Thursday, October 15, 2015
A.G. Harris Rejects CHP’s Objections to ‘External Brady Policy’
By KENNETH OFGANG, Staff Writer
The California Highway Patrol, like other agencies, may provide prosecutors with lists of officers as to whom it has made findings of misconduct, thus facilitating compliance with Brady v. Maryland, Attorney General Kamala Harris has opined.
In an opinion requested by Ventura County District Attorney Gregory Totten, and prepared by Deputy Attorney General Susan Duncan Lee, the attorney general said Tuesday the CHP may comply with the “External Brady Policy” proposed by Totten and the California District Attorneys Association. The policy, Harris concluded—contrary to the view of the CHP—would not violate the confidentiality statute governing such files.
Under the proposed policy, the CHP would provide the district attorney a “Brady list” containing the names of officers who have sustained findings of misconduct against them that reflect moral turpitude, untruthfulness, or bias, during the previous five years. The agency said the proposed policy would violate Penal Code §832.7, which requires a court order for disclosure of personnel files.
Supreme Court Opinion
When he requested the opinion in 2012, Totten also asked whether prosecutors could directly examine the personnel files of officer/witnesses to determine whether they contained Brady material. The Supreme Court recently answered that question in the negative in People v. Superior Court (Johnson) (2015) 61 Cal.4th 696, holding that prosecutors, as well as defendants, must seek such records by motion under Evidence Code §1043 and Pitchess v. Superior Court (1974) 11 Cal.3d 531.
Noting that the Johnson court lauded the San Francisco Police Department for establishing a policy similar to that proposed by the CDAA, although it did not supply legal reasoning, Harris wrote:
“We believe the Supreme Court’s approval of the policy was logically necessary to its decision, and we therefore regard the Johnson decision as good authority for the proposition that such a policy is legally valid. We now explicitly find that Penal Code section 832.7(a) does not preclude CHP from providing Brady list information to a district attorney for purposes of facilitating Brady compliance.”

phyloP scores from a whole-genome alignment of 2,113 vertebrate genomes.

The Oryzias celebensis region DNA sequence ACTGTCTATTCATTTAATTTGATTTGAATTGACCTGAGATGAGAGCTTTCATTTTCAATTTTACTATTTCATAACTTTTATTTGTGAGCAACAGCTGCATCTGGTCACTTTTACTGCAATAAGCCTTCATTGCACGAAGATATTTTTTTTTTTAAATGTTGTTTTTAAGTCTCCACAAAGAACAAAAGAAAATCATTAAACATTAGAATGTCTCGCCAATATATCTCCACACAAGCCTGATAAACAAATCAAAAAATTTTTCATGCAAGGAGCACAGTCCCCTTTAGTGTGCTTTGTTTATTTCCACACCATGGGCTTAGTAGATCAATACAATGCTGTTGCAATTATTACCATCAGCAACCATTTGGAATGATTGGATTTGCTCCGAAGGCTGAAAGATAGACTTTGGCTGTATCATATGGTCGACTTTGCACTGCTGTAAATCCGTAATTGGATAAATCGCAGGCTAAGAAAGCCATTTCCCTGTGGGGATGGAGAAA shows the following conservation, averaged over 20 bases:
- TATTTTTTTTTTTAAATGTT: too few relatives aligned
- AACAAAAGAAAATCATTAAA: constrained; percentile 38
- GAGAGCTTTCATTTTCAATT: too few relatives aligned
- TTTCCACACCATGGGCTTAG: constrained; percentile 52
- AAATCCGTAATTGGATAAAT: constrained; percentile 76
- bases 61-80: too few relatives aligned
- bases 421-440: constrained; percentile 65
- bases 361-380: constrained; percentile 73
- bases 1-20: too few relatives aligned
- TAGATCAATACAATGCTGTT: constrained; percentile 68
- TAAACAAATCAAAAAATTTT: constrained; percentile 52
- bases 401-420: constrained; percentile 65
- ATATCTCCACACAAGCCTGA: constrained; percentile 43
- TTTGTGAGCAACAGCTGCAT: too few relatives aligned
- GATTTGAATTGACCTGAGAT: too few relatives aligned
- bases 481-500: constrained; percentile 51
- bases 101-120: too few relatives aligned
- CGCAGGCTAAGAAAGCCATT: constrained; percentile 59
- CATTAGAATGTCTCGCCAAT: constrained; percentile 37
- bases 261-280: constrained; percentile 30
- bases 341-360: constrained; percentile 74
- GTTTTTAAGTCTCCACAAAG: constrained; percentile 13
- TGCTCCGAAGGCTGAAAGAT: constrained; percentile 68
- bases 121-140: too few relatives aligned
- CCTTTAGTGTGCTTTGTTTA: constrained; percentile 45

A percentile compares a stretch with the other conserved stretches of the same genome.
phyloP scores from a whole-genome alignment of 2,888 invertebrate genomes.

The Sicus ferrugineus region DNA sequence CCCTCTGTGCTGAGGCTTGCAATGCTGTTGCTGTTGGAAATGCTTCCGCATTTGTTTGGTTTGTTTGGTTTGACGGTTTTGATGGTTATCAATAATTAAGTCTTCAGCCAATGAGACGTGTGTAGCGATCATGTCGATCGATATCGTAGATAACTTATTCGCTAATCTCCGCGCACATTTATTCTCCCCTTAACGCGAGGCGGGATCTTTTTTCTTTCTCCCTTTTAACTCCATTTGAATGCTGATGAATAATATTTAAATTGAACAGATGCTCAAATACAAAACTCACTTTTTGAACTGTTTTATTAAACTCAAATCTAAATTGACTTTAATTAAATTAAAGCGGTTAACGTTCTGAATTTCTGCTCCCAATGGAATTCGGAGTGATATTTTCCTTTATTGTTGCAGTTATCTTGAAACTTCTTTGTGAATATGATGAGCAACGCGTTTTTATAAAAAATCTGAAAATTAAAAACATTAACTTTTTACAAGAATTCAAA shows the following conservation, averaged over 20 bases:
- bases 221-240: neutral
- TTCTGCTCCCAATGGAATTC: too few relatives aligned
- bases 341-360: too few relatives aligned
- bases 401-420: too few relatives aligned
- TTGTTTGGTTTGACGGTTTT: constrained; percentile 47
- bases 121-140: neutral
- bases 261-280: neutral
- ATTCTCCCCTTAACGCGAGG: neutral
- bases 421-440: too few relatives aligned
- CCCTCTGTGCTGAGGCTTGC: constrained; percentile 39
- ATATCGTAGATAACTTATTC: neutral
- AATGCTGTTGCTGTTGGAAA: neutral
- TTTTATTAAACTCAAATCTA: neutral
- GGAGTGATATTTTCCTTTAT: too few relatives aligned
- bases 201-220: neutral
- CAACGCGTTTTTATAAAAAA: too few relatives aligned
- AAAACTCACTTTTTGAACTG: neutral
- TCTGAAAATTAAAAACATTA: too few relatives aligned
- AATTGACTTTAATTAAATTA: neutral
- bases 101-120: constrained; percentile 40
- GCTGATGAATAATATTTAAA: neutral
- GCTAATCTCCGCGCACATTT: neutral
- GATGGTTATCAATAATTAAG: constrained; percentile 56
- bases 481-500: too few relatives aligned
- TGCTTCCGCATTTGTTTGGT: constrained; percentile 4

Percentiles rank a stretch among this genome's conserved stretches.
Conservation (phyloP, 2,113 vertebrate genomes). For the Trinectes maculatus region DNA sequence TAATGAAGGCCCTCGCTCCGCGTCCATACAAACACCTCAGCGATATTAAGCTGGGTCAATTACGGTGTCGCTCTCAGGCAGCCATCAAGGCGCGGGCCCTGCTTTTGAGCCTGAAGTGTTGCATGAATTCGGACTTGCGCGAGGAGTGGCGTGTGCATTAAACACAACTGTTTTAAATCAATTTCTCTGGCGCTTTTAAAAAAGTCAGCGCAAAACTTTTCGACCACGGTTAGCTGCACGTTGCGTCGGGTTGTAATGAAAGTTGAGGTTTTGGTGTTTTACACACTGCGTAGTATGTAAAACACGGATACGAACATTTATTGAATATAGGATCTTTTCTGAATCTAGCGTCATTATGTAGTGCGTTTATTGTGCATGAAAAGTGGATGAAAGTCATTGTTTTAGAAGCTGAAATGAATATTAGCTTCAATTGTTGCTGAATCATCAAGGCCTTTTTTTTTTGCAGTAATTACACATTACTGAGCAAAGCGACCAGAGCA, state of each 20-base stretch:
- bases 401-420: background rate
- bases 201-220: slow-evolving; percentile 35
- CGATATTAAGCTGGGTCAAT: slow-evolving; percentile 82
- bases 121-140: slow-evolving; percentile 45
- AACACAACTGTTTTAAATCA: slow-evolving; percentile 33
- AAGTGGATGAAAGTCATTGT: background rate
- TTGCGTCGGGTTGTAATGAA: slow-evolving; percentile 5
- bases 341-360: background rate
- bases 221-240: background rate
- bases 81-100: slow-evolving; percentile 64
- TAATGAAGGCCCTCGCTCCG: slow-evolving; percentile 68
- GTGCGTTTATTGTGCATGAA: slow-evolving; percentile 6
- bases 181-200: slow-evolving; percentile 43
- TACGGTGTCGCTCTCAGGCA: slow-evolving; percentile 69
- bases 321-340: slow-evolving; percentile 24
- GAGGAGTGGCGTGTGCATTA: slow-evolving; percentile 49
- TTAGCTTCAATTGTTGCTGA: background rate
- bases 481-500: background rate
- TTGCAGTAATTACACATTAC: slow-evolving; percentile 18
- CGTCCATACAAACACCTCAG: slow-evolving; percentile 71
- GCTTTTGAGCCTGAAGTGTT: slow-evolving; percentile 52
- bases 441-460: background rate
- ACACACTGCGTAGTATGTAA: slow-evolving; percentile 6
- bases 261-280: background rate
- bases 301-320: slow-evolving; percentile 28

Acknowledging the contentiousness surrounding the issue, the attorney general said the CHP is wrong in contending that it is not, with respect to the collection of personnel information, part of the prosecution “team” and thus not subject to Brady obligations.
“The CHP is, first and foremost, a law enforcement agency, and its officers routinely act in an investigative or law enforcement capacity in connection with criminal prosecutions,” the attorney general said. “At issue here are not CHP’s records regarding its general operations, but its records regarding those peace officers whose routine activities result in criminal prosecutions. We conclude that, when its officers act on the government’s behalf or assist the government’s case, both the officers and CHP itself are part of the prosecution team.”
Harris also rejected the agency’s concern that it is not qualified to determine what information is, or is not, relevant for Brady purposes. She noted that the policy only calls for the agency to screen files, and disclose specific information, without requiring a legal determination as to whether any specific information constitutes exculpatory material that must be disclosed under Brady.
Nor, the attorney general insisted, would the policy conflict with the Public Safety Officers Procedural Bill of Rights Act.
“While POBRA does contain some privacy protections”—banning, for example, disclosure of officers’ personal financial information, home addresses, and photographs—“it expressly contemplates that an officer’s name may be placed on a Brady list or otherwise disclosed pursuant to Brady,” Harris said. “We conclude that, so long as CHP complies with POBRA’s procedural requirements, a policy that asks the CHP to perform an initial file review and disclose Brady list information does not violate POBRA.”
The opinion is No. 12-401.
Copyright 2015, Metropolitan News Company